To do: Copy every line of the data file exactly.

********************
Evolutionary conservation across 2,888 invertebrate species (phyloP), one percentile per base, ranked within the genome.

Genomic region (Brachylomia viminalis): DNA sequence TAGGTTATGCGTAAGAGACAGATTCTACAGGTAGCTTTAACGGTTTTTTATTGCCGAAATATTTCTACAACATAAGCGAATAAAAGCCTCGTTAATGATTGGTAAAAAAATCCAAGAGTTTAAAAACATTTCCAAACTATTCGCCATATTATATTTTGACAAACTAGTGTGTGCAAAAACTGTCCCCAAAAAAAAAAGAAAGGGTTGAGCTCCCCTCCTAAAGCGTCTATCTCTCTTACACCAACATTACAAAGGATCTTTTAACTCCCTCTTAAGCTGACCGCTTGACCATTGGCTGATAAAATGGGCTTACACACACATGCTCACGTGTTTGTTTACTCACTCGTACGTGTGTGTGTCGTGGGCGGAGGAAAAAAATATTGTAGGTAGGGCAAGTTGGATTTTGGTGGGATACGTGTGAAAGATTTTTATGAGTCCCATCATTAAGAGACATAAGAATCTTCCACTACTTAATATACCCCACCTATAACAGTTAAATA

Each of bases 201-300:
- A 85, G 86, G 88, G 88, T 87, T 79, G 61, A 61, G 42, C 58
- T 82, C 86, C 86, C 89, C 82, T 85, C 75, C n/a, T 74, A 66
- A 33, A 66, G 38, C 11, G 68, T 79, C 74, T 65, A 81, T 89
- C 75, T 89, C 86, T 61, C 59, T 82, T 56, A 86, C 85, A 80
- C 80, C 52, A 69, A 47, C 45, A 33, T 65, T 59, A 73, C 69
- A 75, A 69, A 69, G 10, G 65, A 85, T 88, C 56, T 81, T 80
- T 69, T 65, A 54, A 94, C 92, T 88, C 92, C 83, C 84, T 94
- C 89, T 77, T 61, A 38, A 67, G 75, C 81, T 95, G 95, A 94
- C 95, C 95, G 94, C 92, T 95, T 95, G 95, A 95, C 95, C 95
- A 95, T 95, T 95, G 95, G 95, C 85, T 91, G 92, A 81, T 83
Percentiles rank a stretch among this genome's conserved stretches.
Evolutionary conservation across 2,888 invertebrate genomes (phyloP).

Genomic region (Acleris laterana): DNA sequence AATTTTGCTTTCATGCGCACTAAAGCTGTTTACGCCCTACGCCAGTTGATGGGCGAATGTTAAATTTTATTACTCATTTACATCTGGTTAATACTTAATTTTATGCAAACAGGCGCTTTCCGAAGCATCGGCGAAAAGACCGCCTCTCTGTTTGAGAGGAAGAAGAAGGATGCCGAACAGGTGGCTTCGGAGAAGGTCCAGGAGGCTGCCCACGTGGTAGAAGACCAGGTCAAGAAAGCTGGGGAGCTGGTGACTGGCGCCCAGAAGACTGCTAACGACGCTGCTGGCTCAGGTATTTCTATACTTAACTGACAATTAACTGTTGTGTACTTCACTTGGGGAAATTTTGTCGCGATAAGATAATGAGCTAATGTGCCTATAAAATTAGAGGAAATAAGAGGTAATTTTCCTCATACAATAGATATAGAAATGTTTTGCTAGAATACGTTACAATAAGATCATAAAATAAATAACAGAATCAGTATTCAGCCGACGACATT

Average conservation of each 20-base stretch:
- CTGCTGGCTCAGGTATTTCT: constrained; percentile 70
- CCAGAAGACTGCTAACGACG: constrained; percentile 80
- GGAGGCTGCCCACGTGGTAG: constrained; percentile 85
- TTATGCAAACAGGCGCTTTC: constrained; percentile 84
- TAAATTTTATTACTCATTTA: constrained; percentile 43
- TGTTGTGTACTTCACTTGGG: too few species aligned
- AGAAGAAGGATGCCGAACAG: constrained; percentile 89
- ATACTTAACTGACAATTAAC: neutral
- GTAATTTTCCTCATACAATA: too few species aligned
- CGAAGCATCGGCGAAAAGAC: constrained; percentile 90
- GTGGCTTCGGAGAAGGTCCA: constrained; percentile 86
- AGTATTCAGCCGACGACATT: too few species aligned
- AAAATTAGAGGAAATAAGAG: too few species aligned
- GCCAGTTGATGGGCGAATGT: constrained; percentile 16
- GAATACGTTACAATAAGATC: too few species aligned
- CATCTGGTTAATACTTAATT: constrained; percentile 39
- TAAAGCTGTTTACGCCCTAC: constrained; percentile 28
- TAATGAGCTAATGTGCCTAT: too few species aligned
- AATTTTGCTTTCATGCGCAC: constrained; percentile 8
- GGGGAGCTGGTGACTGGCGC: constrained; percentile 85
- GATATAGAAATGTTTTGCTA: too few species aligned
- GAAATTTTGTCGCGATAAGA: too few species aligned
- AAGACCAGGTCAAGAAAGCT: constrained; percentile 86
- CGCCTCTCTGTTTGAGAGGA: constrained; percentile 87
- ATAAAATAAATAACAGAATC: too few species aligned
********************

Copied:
Evolutionary conservation across 2,888 invertebrate species (phyloP), one percentile per base, ranked within the genome.

Genomic region (Brachylomia viminalis): DNA sequence TAGGTTATGCGTAAGAGACAGATTCTACAGGTAGCTTTAACGGTTTTTTATTGCCGAAATATTTCTACAACATAAGCGAATAAAAGCCTCGTTAATGATTGGTAAAAAAATCCAAGAGTTTAAAAACATTTCCAAACTATTCGCCATATTATATTTTGACAAACTAGTGTGTGCAAAAACTGTCCCCAAAAAAAAAAGAAAGGGTTGAGCTCCCCTCCTAAAGCGTCTATCTCTCTTACACCAACATTACAAAGGATCTTTTAACTCCCTCTTAAGCTGACCGCTTGACCATTGGCTGATAAAATGGGCTTACACACACATGCTCACGTGTTTGTTTACTCACTCGTACGTGTGTGTGTCGTGGGCGGAGGAAAAAAATATTGTAGGTAGGGCAAGTTGGATTTTGGTGGGATACGTGTGAAAGATTTTTATGAGTCCCATCATTAAGAGACATAAGAATCTTCCACTACTTAATATACCCCACCTATAACAGTTAAATA

Each of bases 201-300:
- A 85, G 86, G 88, G 88, T 87, T 79, G 61, A 61, G 42, C 58
- T 82, C 86, C 86, C 89, C 82, T 85, C 75, C n/a, T 74, A 66
- A 33, A 66, G 38, C 11, G 68, T 79, C 74, T 65, A 81, T 89
- C 75, T 89, C 86, T 61, C 59, T 82, T 56, A 86, C 85, A 80
- C 80, C 52, A 69, A 47, C 45, A 33, T 65, T 59, A 73, C 69
- A 75, A 69, A 69, G 10, G 65, A 85, T 88, C 56, T 81, T 80
- T 69, T 65, A 54, A 94, C 92, T 88, C 92, C 83, C 84, T 94
- C 89, T 77, T 61, A 38, A 67, G 75, C 81, T 95, G 95, A 94
- C 95, C 95, G 94, C 92, T 95, T 95, G 95, A 95, C 95, C 95
- A 95, T 95, T 95, G 95, G 95, C 85, T 91, G 92, A 81, T 83
Percentiles rank a stretch among this genome's conserved stretches.
Evolutionary conservation across 2,888 invertebrate genomes (phyloP).

Genomic region (Acleris laterana): DNA sequence AATTTTGCTTTCATGCGCACTAAAGCTGTTTACGCCCTACGCCAGTTGATGGGCGAATGTTAAATTTTATTACTCATTTACATCTGGTTAATACTTAATTTTATGCAAACAGGCGCTTTCCGAAGCATCGGCGAAAAGACCGCCTCTCTGTTTGAGAGGAAGAAGAAGGATGCCGAACAGGTGGCTTCGGAGAAGGTCCAGGAGGCTGCCCACGTGGTAGAAGACCAGGTCAAGAAAGCTGGGGAGCTGGTGACTGGCGCCCAGAAGACTGCTAACGACGCTGCTGGCTCAGGTATTTCTATACTTAACTGACAATTAACTGTTGTGTACTTCACTTGGGGAAATTTTGTCGCGATAAGATAATGAGCTAATGTGCCTATAAAATTAGAGGAAATAAGAGGTAATTTTCCTCATACAATAGATATAGAAATGTTTTGCTAGAATACGTTACAATAAGATCATAAAATAAATAACAGAATCAGTATTCAGCCGACGACATT

Average conservation of each 20-base stretch:
- CTGCTGGCTCAGGTATTTCT: constrained; percentile 70
- CCAGAAGACTGCTAACGACG: constrained; percentile 80
- GGAGGCTGCCCACGTGGTAG: constrained; percentile 85
- TTATGCAAACAGGCGCTTTC: constrained; percentile 84
- TAAATTTTATTACTCATTTA: constrained; percentile 43
- TGTTGTGTACTTCACTTGGG: too few species aligned
- AGAAGAAGGATGCCGAACAG: constrained; percentile 89
- ATACTTAACTGACAATTAAC: neutral
- GTAATTTTCCTCATACAATA: too few species aligned
- CGAAGCATCGGCGAAAAGAC: constrained; percentile 90
- GTGGCTTCGGAGAAGGTCCA: constrained; percentile 86
- AGTATTCAGCCGACGACATT: too few species aligned
- AAAATTAGAGGAAATAAGAG: too few species aligned
- GCCAGTTGATGGGCGAATGT: constrained; percentile 16
- GAATACGTTACAATAAGATC: too few species aligned
- CATCTGGTTAATACTTAATT: constrained; percentile 39
- TAAAGCTGTTTACGCCCTAC: constrained; percentile 28
- TAATGAGCTAATGTGCCTAT: too few species aligned
- AATTTTGCTTTCATGCGCAC: constrained; percentile 8
- GGGGAGCTGGTGACTGGCGC: constrained; percentile 85
- GATATAGAAATGTTTTGCTA: too few species aligned
- GAAATTTTGTCGCGATAAGA: too few species aligned
- AAGACCAGGTCAAGAAAGCT: constrained; percentile 86
- CGCCTCTCTGTTTGAGAGGA: constrained; percentile 87
- ATAAAATAAATAACAGAATC: too few species aligned